It's an exciting day for those interested in building a better Richmond. Consultant and speaker Rebecca Ryan is in town to talk to business leaders, civic planners, elected officials, community members, and especially young adult professionals about how to move from "Brain Drain" to "Brain Gain" in Wayne County. I'm usually cautious about having outside parties come in to a community to tell it what it needs (and the costs expended to do so). But after meeting and talking with Rebecca at a reception last night and hearing her speak to community leaders this morning, I know that she has some great things to say (and a really engaging way to say them) about the state of our community and how we can be better in ways that really matter for the future. Of course, I'm a little biased in that Summersault is a sponsor of the event and I'm on the planning committee that brought her here, but this is definitely far above the standard fare. In any case, if you're reading this on 2/22 and are interested to hear her speak locally, she's got another gig tonight at the 4th Floor Blues Club at 5:30 PM - e-mail email@example.com to RSVP. I'll hopefully get a chance to do another post soon with some thoughts on the substance of these conversations.
The notion of "conflict resolution" is one of those things that is tempting to assume we all understand as well as or as much as we need to. We all have conflict in our lives, and we all make decisions every day about how we're going to deal with it: avoid it, engage it head on, active passive-aggressively about it, pretend to smooth it over but not really deal with it, commit an act of violence, and so on. But most of the time, no matter what course of action we choose, dealing with conflict is hard. It's stressful. It can be draining and debilitating, at a personal level but also for an organization or business or family as a whole. And even though we may have learned a lot about how to deal with it by now, that doesn't mean we don't need help sometimes. Thank goodness for the existence of the Conflict Resolution Center, located right here in Richmond. They're a non-profit providing affordable, accessible mediation services to our community, and they educate us about non-violent resolution of conflicts of all types.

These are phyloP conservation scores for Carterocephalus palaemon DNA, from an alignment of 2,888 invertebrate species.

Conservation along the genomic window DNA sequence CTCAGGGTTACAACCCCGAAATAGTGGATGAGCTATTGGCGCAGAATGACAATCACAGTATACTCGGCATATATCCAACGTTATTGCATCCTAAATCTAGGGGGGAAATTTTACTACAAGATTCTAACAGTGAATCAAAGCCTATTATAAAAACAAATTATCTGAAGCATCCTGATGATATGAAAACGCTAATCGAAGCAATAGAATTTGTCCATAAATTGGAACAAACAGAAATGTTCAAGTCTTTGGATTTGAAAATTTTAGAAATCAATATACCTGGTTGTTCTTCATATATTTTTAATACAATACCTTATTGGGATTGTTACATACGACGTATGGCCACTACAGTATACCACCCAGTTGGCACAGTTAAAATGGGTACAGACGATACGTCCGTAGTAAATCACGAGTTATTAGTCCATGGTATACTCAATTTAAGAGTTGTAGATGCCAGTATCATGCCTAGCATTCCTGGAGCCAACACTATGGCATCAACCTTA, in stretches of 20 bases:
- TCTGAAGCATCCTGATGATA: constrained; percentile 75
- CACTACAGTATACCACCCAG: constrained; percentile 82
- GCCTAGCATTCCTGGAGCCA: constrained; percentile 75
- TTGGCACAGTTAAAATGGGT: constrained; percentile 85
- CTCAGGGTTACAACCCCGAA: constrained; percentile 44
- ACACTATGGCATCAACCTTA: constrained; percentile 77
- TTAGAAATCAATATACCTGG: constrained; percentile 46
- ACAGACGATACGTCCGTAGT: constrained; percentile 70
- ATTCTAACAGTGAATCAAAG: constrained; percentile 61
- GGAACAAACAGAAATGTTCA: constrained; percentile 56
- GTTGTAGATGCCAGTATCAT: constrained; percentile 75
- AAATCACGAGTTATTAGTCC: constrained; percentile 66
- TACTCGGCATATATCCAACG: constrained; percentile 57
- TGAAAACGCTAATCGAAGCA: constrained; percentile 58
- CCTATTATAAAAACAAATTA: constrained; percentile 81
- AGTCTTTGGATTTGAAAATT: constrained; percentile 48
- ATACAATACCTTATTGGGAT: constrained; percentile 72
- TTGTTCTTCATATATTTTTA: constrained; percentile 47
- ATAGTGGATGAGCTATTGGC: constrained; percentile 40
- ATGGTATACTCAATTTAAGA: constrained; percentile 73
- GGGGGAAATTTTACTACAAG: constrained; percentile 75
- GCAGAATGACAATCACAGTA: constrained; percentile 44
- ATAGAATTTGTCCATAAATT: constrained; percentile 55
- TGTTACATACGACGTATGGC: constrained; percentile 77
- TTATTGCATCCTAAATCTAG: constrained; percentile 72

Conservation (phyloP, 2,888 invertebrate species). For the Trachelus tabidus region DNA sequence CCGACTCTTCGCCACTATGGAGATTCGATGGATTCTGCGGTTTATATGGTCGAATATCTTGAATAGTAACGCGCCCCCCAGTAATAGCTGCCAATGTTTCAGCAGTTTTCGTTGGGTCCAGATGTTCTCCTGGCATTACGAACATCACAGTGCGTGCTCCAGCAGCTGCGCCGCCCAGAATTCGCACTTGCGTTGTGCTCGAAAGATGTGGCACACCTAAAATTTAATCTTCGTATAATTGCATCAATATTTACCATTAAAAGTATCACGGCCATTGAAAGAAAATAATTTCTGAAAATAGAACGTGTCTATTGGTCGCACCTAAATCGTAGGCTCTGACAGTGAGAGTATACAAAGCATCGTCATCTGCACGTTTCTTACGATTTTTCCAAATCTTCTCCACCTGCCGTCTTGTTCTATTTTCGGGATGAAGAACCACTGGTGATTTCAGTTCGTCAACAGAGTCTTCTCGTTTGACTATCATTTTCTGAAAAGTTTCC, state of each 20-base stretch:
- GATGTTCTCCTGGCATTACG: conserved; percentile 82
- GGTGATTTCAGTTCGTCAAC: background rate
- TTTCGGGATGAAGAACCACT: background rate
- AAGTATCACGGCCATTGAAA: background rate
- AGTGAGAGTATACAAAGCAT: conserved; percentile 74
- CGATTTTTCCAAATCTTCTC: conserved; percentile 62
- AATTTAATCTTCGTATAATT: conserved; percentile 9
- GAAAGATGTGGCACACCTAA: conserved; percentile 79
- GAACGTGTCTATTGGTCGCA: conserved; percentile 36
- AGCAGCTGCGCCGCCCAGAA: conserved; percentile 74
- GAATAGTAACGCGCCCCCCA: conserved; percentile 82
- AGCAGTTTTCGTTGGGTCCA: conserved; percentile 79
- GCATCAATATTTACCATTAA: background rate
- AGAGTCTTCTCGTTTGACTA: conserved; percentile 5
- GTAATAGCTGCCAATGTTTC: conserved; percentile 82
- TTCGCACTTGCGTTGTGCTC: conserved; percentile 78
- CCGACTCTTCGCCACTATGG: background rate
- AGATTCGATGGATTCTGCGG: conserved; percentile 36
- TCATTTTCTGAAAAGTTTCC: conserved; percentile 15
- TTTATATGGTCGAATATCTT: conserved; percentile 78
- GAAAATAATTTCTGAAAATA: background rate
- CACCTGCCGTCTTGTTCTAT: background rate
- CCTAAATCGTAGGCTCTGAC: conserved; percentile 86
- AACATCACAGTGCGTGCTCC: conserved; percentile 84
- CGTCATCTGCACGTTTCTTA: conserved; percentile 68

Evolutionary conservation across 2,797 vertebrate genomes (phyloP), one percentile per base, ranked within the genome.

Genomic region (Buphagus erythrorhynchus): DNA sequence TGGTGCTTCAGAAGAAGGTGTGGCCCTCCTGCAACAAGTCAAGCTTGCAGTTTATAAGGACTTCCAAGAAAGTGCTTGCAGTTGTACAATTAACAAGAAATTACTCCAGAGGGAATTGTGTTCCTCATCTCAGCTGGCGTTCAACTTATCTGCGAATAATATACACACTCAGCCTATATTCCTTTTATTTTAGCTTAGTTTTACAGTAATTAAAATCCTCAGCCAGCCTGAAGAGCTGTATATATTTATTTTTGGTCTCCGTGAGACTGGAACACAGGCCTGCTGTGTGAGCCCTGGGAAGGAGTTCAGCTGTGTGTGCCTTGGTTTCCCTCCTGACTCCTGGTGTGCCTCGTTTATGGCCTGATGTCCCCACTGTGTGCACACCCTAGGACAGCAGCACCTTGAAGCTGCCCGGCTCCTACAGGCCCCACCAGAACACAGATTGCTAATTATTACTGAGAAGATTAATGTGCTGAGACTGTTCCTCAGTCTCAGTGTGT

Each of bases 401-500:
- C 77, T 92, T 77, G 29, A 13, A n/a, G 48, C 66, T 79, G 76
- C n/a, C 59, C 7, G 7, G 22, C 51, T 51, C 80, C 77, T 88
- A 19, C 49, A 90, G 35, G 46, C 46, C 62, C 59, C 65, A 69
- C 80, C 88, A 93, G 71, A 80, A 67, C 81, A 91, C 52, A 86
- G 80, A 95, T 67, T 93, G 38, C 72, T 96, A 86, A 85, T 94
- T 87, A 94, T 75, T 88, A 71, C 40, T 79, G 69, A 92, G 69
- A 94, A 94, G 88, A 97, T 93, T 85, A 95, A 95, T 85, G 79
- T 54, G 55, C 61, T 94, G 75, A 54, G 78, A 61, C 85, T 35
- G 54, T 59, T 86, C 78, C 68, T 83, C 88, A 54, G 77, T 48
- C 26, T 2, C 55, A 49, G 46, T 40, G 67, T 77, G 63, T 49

Continue reading "Got conflict? Want to work it out?"